I never sleep well after drinking, which means that I never sleep well, period. But adding in a strange hotel room, 11 hours of jet lag, and sore feet fails to improve the situation any.
My phone was ringing.
“Mark? Hi! This is Shane, from the IFC office.” Said the voice on the phone, who was obviously not hungover. Bastard.
“Oh, hi, yeah.” I tried to talk coherently while swinging my feet out of bed, just about falling on my ass.
“Come on down to the restaurant, let’s all get breakfast and then the driver will take us into the office.” Shane was too goddamn cheery. I was hoping he was faking it, or else he was going to have to die.
“Ok, fine. Be down in a few. Lemme shower.” I hung up the phone. It took a few minutes of sitting over the edge of the bed to figure out which way gravity was going. Once oriented towards the center of the earth, I slouched my way over to the bathroom.
Everything was new, yet kind of crappy. Like they tried to make a top notch hotel out of cut rate parts. I didn’t care. I had hot running water and little hotel soaps, I was in heaven. I scraped as much of the Moscow dirt and beer sweat off of me as I could, Grabbed something clean to wear, and staggered out of my room towards the elevator.
The shower made me feel beter, but I was really getting hungry and thirsty. I didn’t dare drink the tap water, according to my book the water in Moscow wasn’t like Mexico, where you could expect Montezuma’s Revenge to strike with the first drink, apparently Lenin’s Revenge was bad filtering and lots of heavy metals. Joy.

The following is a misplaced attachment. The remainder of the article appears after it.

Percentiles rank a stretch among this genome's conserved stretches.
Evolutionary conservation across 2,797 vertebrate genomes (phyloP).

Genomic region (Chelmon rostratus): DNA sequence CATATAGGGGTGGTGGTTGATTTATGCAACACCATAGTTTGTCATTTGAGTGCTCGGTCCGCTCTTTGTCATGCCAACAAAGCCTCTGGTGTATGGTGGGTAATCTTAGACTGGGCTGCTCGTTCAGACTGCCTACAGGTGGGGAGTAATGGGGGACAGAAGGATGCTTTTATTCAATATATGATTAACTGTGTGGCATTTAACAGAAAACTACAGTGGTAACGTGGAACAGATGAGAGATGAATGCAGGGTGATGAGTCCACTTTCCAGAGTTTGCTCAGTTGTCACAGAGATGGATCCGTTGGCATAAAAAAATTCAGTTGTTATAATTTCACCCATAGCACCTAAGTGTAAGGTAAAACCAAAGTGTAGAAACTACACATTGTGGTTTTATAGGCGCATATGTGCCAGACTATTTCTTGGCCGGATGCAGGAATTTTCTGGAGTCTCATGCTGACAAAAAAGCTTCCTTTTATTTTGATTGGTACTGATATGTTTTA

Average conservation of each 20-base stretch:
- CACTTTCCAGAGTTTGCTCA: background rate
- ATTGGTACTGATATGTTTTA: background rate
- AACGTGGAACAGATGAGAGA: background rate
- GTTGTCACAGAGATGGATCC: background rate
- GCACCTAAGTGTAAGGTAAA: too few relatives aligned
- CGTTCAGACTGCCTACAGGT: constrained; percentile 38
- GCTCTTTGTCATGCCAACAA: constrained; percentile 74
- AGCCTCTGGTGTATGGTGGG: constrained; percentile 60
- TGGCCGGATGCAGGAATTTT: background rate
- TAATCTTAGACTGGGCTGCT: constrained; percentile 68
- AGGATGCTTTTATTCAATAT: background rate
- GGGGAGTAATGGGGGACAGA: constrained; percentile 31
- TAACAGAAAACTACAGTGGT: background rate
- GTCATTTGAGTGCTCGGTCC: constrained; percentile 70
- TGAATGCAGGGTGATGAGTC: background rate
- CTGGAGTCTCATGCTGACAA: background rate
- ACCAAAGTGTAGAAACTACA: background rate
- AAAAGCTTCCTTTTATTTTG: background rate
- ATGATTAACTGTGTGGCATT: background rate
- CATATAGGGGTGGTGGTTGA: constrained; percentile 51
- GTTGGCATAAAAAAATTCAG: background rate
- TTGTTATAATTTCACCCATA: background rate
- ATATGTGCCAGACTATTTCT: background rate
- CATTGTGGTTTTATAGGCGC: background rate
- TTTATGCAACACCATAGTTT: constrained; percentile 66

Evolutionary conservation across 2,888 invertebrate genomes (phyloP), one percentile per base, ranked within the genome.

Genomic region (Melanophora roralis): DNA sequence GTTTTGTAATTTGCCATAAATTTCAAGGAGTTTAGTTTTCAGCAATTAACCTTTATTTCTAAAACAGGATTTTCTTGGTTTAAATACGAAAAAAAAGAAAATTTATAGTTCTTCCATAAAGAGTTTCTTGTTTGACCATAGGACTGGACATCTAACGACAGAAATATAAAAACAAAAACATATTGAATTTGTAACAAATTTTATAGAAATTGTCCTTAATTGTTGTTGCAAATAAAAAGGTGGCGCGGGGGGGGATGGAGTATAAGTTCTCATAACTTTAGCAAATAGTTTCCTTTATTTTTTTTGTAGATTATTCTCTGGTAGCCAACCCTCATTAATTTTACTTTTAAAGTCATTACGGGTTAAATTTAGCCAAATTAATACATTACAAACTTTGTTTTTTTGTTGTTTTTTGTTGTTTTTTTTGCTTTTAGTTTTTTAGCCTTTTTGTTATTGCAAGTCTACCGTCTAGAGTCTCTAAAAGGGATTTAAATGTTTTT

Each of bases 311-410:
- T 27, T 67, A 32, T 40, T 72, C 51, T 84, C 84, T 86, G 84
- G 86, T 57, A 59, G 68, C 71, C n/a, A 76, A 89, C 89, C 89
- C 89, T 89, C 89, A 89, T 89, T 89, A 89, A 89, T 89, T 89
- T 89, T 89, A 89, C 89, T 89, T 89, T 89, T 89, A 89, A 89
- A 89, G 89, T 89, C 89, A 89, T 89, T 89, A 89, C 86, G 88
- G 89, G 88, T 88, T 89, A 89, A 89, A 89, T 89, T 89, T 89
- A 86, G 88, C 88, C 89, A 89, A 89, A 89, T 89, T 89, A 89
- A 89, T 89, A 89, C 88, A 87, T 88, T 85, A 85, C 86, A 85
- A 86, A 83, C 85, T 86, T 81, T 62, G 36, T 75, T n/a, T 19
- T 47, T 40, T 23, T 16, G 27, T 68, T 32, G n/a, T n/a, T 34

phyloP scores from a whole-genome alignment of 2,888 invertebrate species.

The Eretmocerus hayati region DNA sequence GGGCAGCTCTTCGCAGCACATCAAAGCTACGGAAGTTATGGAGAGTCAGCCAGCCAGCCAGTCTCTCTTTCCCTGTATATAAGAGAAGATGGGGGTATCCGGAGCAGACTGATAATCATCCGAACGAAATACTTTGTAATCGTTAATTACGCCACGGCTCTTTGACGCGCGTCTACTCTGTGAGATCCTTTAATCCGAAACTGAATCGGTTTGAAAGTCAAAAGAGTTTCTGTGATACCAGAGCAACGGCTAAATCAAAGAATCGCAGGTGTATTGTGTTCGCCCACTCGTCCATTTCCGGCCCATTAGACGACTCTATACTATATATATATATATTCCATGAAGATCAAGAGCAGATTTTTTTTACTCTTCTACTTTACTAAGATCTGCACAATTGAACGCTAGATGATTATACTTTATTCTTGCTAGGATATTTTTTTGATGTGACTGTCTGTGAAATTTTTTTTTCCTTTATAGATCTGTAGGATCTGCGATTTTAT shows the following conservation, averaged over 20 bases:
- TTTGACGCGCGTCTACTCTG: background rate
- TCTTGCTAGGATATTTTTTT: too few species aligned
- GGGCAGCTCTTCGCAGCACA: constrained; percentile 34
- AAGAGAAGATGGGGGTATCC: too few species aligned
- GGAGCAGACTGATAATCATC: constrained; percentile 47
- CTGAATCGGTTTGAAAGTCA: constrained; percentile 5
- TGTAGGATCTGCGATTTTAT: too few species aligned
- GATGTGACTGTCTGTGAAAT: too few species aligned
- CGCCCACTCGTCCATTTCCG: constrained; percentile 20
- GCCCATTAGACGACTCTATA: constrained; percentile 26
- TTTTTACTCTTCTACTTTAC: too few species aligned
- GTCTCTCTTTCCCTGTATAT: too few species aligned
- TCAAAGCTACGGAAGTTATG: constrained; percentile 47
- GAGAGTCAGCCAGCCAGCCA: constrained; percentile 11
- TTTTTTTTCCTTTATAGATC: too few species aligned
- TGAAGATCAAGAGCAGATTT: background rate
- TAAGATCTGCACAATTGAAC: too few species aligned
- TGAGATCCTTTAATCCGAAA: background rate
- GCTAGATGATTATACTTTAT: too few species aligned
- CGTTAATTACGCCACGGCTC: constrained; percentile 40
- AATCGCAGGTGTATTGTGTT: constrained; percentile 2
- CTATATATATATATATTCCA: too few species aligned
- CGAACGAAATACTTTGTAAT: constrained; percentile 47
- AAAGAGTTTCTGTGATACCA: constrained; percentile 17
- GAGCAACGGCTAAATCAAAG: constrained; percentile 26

After throwing on a pair of ratty slacks and a shirt with some kind of collar, I checked the hotel map and found the floor of the restaurant. I took the elevator down and staggered out past the doors and their “Do not Disturb” signs, and saw Bob and Paul, looking equally worse for wear by the door, with a clearly excited guy who was obviously too excited and well balanced to be as hungover as we were. This was Shane.
“Hi,” he was shaking my hand violently, “I’m Shane, it’s a real pleasure to meet you!”
“Yes. Mark. Hello.” I had no idea what to say or do.
“Let’s eat.” Said Bob. Far hungrier and with the look of dehydration setting in, and having already been through the introductions, he was in no mood to fuck around.
The breakfast was part of the room charge for the hotel. We gave our numbers and were checked off a little list. The waiter showed us to our table. Everything was exactly like any standard hotel in the US. After the previous day it was a bit unsettling. But we were hungry and thirsty, and food was all we were really interested in. Shane was very excited to talk with us. I had the feeling that not too many new people came by, so this was really interesting for him. I found not vomiting from this pounding hangover much more interesting, so I kept nodding and ordering more orange juice and smiling. We ate like pigs.
Once done, we headed downstairs to another car and driver. This was Dima. He had a much smaller car, a Soviet Zhiguli, which was in fact, an exact copy of a Fiat. We packed ourselves in and gave Shane the front “Death Seat”. Dima was neither as old nor as calm as Sasha, the other driver, and took off out of the hotel drive like a madman. We were packed in so tight that it didn’t matter that there were no seatbelts we could find, we just hung on for our lives.